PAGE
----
What Does the Bible Say about a Bitter Heart?

Bitterness is sneaky, it can sprout up quickly and proliferate like a weed not really needing any tending just left alone to grow and choke out the beauty around it. This is why the Bible speaks directly to, and often, about the pitfall of an unchecked bitter heart.

Published Dec 21, 2021
What Does the Bible Say about a Bitter Heart?

First, let us begin by looking at what the Bible says about the heart in general. The Book of Proverbs has much to say on the metaphorical heart of man. Beginning with the call to “listen closely to wisdom and directing [the] heart to understanding,” followed by the directive to “guard your heart above all else, for it is the source of life” (Proverbs 4:23, CSB).

Once again in Proverbs 27:19, we are told that “as water reflects the face, so the heart reflects the person.” There is a direct correlation established between the health of one’s spiritual heart and their actions.

If “a joyful heart is good medicine, but a broken spirit dries up the bones” (Proverbs 17:22), then it is imperative that we are diligent in storing up the wisdom of God’s Word in our hearts to avoid giving room for any foothold to sin that would seek to destroy us.

Before we dive into the wisdom of God’s Word on the matter of a bitter heart, we must first have a clear definition of the word bitter. According to Oxford Dictionary, there are two definitions.

The first is having a sharp, pungent taste, or smell; not sweet. The second one is the feeling of being angry, hurt, or resentful because of one’s bad experiences or a sense of unjust treatment.

Neither definition invokes a feeling of joy, quite the opposite, which leads us to the question, “What does the Bible say about a bitter heart and why is that important?” Throughout the Old and New Testament, we find bitter used in both its defined contexts of physical senses and relational emotions.

Bitter Beginnings and the Heart

Going all the way back to the very first sibling relationship we see unrepentant bitterness play out in murder. Cain was angry, hurt, and resentful that his half-hearted fruit offering was not accepted by God, yet his brother’s sacrificial lamb offering was accepted and pleased the Lord (Genesis 4:3-5).

God, in His omniscience, calls out Cain to warn him that “sin is crouching at your door; it desires to have you, but you must rule over it” (Genesis 4:7). Though Cain was the first embittered sibling, he certainly has not been the last.

Unfortunately, similar scenarios have played out many times within familial relationships through the ages. Maybe you have been slighted by the supposed favor shown by a parent towards a sibling.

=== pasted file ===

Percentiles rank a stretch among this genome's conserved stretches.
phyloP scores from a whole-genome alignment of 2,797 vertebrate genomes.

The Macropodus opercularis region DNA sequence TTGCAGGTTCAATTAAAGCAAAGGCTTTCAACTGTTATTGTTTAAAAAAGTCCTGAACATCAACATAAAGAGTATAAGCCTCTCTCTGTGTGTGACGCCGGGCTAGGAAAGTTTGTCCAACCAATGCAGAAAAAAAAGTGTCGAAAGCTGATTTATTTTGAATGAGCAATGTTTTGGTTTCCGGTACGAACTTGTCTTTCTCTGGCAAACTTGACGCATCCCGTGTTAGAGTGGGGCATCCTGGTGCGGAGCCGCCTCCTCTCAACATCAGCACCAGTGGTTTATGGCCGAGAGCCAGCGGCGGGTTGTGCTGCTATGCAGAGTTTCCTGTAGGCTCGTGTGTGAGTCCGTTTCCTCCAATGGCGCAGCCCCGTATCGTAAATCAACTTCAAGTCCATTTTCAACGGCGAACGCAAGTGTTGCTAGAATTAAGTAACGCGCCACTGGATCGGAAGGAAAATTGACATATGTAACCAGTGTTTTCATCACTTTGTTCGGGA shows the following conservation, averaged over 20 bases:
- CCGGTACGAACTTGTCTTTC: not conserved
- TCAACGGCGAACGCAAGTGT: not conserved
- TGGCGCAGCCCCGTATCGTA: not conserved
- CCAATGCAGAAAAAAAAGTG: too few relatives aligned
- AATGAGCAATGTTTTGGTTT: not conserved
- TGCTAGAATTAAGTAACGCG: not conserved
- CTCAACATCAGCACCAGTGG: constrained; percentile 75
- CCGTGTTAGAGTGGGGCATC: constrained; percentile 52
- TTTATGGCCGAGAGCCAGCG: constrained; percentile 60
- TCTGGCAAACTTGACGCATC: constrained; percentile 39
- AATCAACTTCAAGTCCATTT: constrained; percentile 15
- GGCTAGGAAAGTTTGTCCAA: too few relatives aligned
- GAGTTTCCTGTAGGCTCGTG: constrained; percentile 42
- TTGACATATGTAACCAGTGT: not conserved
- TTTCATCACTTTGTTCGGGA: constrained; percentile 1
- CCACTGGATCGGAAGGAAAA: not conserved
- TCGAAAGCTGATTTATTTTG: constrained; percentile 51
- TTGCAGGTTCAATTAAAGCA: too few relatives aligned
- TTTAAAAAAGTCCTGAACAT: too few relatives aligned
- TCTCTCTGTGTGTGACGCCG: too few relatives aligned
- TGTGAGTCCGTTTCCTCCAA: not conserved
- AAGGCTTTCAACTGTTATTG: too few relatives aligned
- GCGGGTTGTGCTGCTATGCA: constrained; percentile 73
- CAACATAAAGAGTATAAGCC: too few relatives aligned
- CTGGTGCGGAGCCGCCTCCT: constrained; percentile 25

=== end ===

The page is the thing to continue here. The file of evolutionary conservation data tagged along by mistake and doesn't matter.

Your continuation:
Do you go to the parent and discuss your grievances as an adult and fellow brother/sister in Christ as commanded in Matthew 18:15? Or do you play the silent treatment against your sibling letting the ember of jealousy burn within your heart eventually leading to a poisonous infection of bitterness seeping into the rest of your relationships?

Fast forward to the New Testament, Jesus was teaching tax collectors and sinners, meanwhile, the Pharisees and scribes were complaining, “This man welcomes sinners and eats with them” (Luke 15:1-2).

It was during the parable of the prodigal son that Jesus pointed out the hidden bitterness within the hearts of the Pharisees and scribes, like that of the older son who had been faithful to the father.

It is so easy to take our eyes off Jesus and look to the left or right to see how God is blessing others and think — why did God bless them with that and not me? And a seed of discontentment has been sown.

In Ephesians, Paul addresses unity within the church at Ephesus. He begins by quoting Psalm 4:4, “in your anger do not sin,” and then proceeds to admonish the readers to “not let the sun go down while you are still angry, and do not give the devil a foothold” (Ephesians 4:26-27). Why is that? God knew that conflict would continue to grow and fester the longer it went unresolved.

I homeschool my children and this semester we did the experiment of growing a lima bean in a Ziplock bag. I’m sure most folks have done this at some point in their educational careers. If, however, it has been a while, then I encourage you to google the process and try it with your children.

Each day we checked the progress and marveled at how the lima bean began to change so quickly. It was not long before a small root began to grow, by day six or seven, the root had attached itself to the paper towel!

Bitterness works much the same way, starting off hidden in the depths of the heart as a perceived slight in treatment or a straightforward attack from someone.

If not identified and appropriately dealt with, then it opens the door for Satan to bring about death and destruction within your heart and relationships. Hebrews 12:15 warns us to make sure “that no root of bitterness springs up, causing trouble and defiling many.”

Bitterness in Relationships